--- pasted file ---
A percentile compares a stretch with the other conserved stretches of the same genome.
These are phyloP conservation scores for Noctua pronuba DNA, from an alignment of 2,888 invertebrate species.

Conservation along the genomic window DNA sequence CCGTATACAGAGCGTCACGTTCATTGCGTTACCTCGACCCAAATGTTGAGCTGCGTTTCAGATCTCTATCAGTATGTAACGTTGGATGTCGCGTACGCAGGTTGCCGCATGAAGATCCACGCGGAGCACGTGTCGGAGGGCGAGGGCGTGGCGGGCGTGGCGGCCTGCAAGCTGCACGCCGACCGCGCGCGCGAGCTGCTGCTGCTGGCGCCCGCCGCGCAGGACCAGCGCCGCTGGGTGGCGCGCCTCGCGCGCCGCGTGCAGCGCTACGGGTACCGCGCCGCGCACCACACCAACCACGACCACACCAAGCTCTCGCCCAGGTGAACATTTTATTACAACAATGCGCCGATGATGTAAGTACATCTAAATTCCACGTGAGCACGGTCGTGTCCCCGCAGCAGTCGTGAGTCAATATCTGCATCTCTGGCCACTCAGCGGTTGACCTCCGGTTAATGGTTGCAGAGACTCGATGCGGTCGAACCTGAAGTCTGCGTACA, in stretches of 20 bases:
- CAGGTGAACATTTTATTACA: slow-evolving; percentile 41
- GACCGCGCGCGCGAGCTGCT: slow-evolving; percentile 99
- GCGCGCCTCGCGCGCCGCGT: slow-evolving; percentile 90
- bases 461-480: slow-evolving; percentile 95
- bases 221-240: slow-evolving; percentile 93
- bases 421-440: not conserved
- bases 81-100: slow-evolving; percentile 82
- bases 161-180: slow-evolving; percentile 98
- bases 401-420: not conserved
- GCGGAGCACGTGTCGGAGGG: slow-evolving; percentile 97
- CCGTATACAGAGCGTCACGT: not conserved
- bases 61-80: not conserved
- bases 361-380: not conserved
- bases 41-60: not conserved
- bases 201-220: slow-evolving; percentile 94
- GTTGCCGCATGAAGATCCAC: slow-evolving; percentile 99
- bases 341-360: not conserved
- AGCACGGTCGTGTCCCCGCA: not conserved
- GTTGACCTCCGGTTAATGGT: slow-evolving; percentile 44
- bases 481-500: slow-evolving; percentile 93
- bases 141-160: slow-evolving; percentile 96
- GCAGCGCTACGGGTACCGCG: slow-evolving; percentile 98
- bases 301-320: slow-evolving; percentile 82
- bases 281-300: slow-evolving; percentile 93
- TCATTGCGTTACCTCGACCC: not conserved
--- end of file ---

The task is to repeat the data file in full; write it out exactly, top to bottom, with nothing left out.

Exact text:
A percentile compares a stretch with the other conserved stretches of the same genome.
These are phyloP conservation scores for Noctua pronuba DNA, from an alignment of 2,888 invertebrate species.

Conservation along the genomic window DNA sequence CCGTATACAGAGCGTCACGTTCATTGCGTTACCTCGACCCAAATGTTGAGCTGCGTTTCAGATCTCTATCAGTATGTAACGTTGGATGTCGCGTACGCAGGTTGCCGCATGAAGATCCACGCGGAGCACGTGTCGGAGGGCGAGGGCGTGGCGGGCGTGGCGGCCTGCAAGCTGCACGCCGACCGCGCGCGCGAGCTGCTGCTGCTGGCGCCCGCCGCGCAGGACCAGCGCCGCTGGGTGGCGCGCCTCGCGCGCCGCGTGCAGCGCTACGGGTACCGCGCCGCGCACCACACCAACCACGACCACACCAAGCTCTCGCCCAGGTGAACATTTTATTACAACAATGCGCCGATGATGTAAGTACATCTAAATTCCACGTGAGCACGGTCGTGTCCCCGCAGCAGTCGTGAGTCAATATCTGCATCTCTGGCCACTCAGCGGTTGACCTCCGGTTAATGGTTGCAGAGACTCGATGCGGTCGAACCTGAAGTCTGCGTACA, in stretches of 20 bases:
- CAGGTGAACATTTTATTACA: slow-evolving; percentile 41
- GACCGCGCGCGCGAGCTGCT: slow-evolving; percentile 99
- GCGCGCCTCGCGCGCCGCGT: slow-evolving; percentile 90
- bases 461-480: slow-evolving; percentile 95
- bases 221-240: slow-evolving; percentile 93
- bases 421-440: not conserved
- bases 81-100: slow-evolving; percentile 82
- bases 161-180: slow-evolving; percentile 98
- bases 401-420: not conserved
- GCGGAGCACGTGTCGGAGGG: slow-evolving; percentile 97
- CCGTATACAGAGCGTCACGT: not conserved
- bases 61-80: not conserved
- bases 361-380: not conserved
- bases 41-60: not conserved
- bases 201-220: slow-evolving; percentile 94
- GTTGCCGCATGAAGATCCAC: slow-evolving; percentile 99
- bases 341-360: not conserved
- AGCACGGTCGTGTCCCCGCA: not conserved
- GTTGACCTCCGGTTAATGGT: slow-evolving; percentile 44
- bases 481-500: slow-evolving; percentile 93
- bases 141-160: slow-evolving; percentile 96
- GCAGCGCTACGGGTACCGCG: slow-evolving; percentile 98
- bases 301-320: slow-evolving; percentile 82
- bases 281-300: slow-evolving; percentile 93
- TCATTGCGTTACCTCGACCC: not conserved